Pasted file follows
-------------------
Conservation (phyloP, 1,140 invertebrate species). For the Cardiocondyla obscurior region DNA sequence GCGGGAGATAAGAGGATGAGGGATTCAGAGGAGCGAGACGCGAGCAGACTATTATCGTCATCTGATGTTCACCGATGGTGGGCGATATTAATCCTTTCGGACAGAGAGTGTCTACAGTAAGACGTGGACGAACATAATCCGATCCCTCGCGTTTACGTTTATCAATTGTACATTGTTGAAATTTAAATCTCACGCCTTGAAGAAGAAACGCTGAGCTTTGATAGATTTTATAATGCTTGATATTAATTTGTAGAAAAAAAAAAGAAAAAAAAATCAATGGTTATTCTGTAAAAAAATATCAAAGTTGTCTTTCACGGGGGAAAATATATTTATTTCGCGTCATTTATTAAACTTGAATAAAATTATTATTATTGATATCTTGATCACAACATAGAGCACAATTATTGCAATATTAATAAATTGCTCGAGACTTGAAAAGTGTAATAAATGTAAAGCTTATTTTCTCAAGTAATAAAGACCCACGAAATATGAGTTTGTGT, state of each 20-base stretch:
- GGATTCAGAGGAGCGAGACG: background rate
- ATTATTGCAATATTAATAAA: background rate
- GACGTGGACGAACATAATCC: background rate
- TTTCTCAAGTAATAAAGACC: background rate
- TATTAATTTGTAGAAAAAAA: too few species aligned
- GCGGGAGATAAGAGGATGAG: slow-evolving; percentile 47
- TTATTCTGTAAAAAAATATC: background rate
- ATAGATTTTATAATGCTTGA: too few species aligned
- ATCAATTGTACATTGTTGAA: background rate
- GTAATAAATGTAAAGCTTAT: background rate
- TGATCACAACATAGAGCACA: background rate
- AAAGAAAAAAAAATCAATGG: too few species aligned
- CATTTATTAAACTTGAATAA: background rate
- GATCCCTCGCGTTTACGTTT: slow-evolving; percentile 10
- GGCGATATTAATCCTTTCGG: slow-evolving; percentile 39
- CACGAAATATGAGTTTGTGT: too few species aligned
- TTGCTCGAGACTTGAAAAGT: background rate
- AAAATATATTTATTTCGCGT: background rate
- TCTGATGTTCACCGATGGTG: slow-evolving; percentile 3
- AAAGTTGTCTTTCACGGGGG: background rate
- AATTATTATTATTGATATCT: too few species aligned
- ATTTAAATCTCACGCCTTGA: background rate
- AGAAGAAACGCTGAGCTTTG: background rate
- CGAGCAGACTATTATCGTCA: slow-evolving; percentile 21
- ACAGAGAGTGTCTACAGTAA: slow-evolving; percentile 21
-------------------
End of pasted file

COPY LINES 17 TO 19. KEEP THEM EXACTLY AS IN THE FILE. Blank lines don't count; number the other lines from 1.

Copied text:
- CACGAAATATGAGTTTGTGT: too few species aligned
- TTGCTCGAGACTTGAAAAGT: background rate
- AAAATATATTTATTTCGCGT: background rate